Readmissions After Biliary Acute Pancreatitis: Analysis of the Nationwide Readmissions Database

Hisham Laswi, Bashar Attar, Robert Kwei, Michelle Ishaya, Pius Ojemolon, Bashar Natour, Mohammad Darweesh, Hafeez Shaka


Background: Acute pancreatitis is a common inflammatory condition that involves the pancreas. Gallstones and alcohol are the most common etiologies in the USA. Cholecystectomy is the cornerstone procedure in the management of biliary acute pancreatitis (BAP). In this study, we examined the causes and predictors of readmissions following BAP based on the procedure performed.

Methods: Using the Nationwide Readmissions Database (NRD) and the International Classification of Diseases, Tenth Revision, Clinical Modification/Procedure Coding System (ICD10-CM/PCS), we retrospectively studied BAP hospitalizations (2016 - 2018). The first hospitalization within the year was marked as index hospitalization. Index hospitalizations were categorized based on whether an endoscopic retrograde cholangiopancreatography (ERCP) and/or a cholecystectomy was performed into no procedure group, ERCP group, cholecystectomy group, and both procedures group. We subsequently identified readmissions within 30 days. Using this categorization, we studied reasons, rates, and predictors of readmissions.

Results: A total of 127,318 index hospitalizations were included. The cholecystectomy group constituted the largest share of this cohort (43.5%). Using the no procedure group as a reference, analysis of the outcomes showed that the cholecystectomy group had the lowest inpatient mortality (adjusted odds ratio (aOR): 0.18, P < 0.001), while both procedures group had the highest total hospital charges (adjusted mean difference (aMD): 42,249, P < 0.001). Acute pancreatitis without necrosis or infection was the most frequent principal diagnosis for readmission (18.7%). Analysis of readmission predictors showed that both procedures group had the lowest risk for readmission (adjusted hazard ratio (aHR): 0.40, P < 0.001). Females were less likely to be readmitted compared to males (aHR: 0.82, P < 0.001) and elderly were less likely to be readmitted compared to young adults (aHR: 0.82, P < 0.001). Patients discharged against medical advice were more likely to be readmitted (aHR: 1.76, P < 0.001).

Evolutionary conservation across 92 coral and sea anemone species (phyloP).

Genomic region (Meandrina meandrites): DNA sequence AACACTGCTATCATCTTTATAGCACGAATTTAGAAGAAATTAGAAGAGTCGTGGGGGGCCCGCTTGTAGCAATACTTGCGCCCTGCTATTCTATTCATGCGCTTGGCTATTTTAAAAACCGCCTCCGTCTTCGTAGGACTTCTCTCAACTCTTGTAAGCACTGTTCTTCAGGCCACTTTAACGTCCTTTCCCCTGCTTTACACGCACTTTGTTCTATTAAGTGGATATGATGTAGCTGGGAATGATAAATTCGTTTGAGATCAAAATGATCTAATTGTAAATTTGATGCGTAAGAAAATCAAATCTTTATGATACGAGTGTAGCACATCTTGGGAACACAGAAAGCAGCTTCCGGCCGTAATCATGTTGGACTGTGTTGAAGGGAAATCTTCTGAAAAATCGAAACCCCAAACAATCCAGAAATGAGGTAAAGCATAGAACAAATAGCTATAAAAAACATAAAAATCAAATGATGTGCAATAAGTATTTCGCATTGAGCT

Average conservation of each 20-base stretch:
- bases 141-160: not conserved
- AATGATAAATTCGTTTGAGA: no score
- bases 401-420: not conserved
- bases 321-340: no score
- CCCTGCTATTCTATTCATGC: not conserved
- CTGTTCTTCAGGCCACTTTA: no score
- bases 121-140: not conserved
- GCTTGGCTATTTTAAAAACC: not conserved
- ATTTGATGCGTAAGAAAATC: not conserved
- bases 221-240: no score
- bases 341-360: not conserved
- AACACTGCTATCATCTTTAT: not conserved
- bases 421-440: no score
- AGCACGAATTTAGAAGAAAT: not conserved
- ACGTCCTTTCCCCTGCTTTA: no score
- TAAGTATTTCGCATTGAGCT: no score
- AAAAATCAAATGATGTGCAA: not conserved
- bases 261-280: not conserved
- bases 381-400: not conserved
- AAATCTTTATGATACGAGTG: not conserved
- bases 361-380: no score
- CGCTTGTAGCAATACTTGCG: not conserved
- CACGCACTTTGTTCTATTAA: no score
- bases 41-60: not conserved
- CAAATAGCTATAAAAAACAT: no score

Conclusion: Undergoing both ERCP and cholecystectomy for BAP resulted in significantly higher hospital charges with no additional mortality benefit. However, it decreased the readmission risk significantly. Acute pancreatitis without necrosis or infection was the most frequent reason for readmissions.

Gastroenterol Res. 2022;15(4):188-199


Biliary acute pancreatitis; Readmission; Nationwide Readmissions Database; ERCP; Cholecystectomy

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